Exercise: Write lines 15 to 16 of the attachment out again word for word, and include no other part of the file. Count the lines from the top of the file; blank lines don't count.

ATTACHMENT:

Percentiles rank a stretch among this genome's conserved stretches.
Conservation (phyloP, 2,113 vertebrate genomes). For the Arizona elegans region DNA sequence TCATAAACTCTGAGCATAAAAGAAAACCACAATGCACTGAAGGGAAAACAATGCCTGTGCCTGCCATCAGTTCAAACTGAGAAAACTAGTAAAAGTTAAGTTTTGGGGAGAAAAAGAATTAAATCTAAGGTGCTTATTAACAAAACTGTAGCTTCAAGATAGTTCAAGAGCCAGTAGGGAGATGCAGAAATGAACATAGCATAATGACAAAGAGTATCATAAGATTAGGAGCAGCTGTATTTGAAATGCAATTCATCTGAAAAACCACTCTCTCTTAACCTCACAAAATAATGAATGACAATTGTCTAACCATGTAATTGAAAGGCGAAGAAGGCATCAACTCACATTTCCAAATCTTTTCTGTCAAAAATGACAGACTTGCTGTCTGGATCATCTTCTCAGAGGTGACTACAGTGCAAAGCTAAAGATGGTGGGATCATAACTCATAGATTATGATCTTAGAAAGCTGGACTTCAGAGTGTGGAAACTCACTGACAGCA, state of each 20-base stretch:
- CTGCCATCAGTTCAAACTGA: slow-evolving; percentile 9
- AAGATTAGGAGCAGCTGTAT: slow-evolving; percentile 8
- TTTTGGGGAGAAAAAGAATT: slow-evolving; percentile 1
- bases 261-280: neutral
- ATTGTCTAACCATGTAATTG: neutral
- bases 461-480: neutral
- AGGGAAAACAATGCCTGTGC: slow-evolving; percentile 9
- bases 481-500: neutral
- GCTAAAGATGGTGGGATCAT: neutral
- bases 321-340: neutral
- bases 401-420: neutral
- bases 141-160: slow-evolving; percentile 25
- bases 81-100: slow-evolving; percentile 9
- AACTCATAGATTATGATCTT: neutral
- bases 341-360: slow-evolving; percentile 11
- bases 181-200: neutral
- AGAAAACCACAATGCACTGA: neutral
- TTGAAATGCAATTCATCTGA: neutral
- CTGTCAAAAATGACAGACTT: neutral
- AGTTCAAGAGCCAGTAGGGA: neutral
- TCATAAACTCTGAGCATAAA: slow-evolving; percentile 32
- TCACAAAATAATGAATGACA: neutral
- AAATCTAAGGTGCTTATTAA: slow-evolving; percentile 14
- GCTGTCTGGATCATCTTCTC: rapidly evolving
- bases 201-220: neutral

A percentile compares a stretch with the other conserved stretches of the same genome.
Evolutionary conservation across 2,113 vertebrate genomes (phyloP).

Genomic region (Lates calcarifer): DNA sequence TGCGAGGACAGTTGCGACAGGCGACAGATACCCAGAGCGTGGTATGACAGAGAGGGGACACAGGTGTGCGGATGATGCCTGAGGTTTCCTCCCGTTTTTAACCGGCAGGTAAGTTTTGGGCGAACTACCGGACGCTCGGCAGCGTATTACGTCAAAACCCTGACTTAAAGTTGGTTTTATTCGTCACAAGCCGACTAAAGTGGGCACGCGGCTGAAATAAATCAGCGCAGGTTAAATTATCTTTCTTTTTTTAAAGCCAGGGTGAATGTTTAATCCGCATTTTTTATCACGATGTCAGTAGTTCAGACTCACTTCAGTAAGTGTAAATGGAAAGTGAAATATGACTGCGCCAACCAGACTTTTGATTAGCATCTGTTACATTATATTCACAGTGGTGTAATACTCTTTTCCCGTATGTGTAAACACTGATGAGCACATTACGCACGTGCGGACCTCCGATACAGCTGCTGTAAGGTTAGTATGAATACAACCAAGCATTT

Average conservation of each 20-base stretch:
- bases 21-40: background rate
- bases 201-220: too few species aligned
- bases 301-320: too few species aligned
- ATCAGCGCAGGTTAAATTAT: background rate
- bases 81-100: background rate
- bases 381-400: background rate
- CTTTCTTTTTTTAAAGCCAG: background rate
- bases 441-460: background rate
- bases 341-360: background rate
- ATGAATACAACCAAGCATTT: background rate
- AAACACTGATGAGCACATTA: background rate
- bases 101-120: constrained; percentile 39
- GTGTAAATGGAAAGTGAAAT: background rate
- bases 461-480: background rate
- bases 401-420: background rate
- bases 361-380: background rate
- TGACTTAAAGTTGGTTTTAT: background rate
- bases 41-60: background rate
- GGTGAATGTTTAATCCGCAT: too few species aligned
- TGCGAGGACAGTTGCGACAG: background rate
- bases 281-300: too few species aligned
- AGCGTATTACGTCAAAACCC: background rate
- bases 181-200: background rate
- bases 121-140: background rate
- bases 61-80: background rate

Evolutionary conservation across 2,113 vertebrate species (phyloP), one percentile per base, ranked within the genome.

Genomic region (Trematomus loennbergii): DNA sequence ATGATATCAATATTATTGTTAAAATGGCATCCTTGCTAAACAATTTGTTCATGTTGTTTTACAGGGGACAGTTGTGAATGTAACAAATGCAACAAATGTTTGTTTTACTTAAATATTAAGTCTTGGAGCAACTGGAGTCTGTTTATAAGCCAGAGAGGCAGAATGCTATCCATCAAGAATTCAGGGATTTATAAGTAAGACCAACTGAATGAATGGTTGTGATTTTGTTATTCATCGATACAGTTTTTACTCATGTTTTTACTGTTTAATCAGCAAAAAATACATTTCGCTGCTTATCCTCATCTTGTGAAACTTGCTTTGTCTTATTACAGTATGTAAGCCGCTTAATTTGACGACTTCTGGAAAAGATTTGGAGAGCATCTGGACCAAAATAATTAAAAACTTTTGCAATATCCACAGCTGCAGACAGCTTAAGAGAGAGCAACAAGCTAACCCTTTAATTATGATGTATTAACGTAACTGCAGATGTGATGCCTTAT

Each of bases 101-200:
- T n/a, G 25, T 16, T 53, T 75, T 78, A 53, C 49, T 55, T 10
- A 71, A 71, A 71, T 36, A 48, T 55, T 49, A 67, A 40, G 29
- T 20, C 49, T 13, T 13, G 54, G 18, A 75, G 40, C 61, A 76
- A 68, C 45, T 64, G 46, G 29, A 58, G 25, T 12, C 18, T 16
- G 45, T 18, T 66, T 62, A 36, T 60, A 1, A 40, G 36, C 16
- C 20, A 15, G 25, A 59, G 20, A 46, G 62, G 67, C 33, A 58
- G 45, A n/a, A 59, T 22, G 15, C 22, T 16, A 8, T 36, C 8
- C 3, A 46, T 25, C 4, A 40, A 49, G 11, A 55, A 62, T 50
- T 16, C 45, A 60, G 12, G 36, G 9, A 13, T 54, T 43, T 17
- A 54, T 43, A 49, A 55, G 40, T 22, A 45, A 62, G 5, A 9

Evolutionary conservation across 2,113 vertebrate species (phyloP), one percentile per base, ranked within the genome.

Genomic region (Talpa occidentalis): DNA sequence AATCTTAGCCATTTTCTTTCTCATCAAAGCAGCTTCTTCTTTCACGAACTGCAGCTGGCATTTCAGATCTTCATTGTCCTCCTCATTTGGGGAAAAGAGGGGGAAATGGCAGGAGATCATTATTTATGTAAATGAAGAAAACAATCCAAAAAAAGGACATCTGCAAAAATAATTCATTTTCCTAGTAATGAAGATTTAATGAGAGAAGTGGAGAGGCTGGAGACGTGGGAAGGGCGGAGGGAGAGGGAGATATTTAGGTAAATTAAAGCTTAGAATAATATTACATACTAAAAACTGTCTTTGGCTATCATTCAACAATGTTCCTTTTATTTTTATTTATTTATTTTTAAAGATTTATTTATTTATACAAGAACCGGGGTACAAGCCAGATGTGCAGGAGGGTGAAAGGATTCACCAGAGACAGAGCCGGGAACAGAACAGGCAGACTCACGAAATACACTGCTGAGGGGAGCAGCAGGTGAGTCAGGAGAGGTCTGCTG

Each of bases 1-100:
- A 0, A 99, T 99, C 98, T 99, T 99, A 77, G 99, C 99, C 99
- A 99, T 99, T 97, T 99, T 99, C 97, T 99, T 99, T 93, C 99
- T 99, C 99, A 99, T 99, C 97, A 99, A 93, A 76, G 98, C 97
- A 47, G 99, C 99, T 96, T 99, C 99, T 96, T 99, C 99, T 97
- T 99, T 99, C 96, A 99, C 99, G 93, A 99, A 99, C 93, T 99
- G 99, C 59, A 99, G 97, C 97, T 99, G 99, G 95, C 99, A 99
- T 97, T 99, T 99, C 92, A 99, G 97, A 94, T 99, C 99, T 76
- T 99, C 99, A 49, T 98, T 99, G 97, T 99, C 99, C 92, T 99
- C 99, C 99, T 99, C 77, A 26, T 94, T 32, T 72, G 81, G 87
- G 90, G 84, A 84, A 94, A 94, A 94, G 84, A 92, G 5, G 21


- bases 81-100: slow-evolving; percentile 9
- AACTCATAGATTATGATCTT: neutral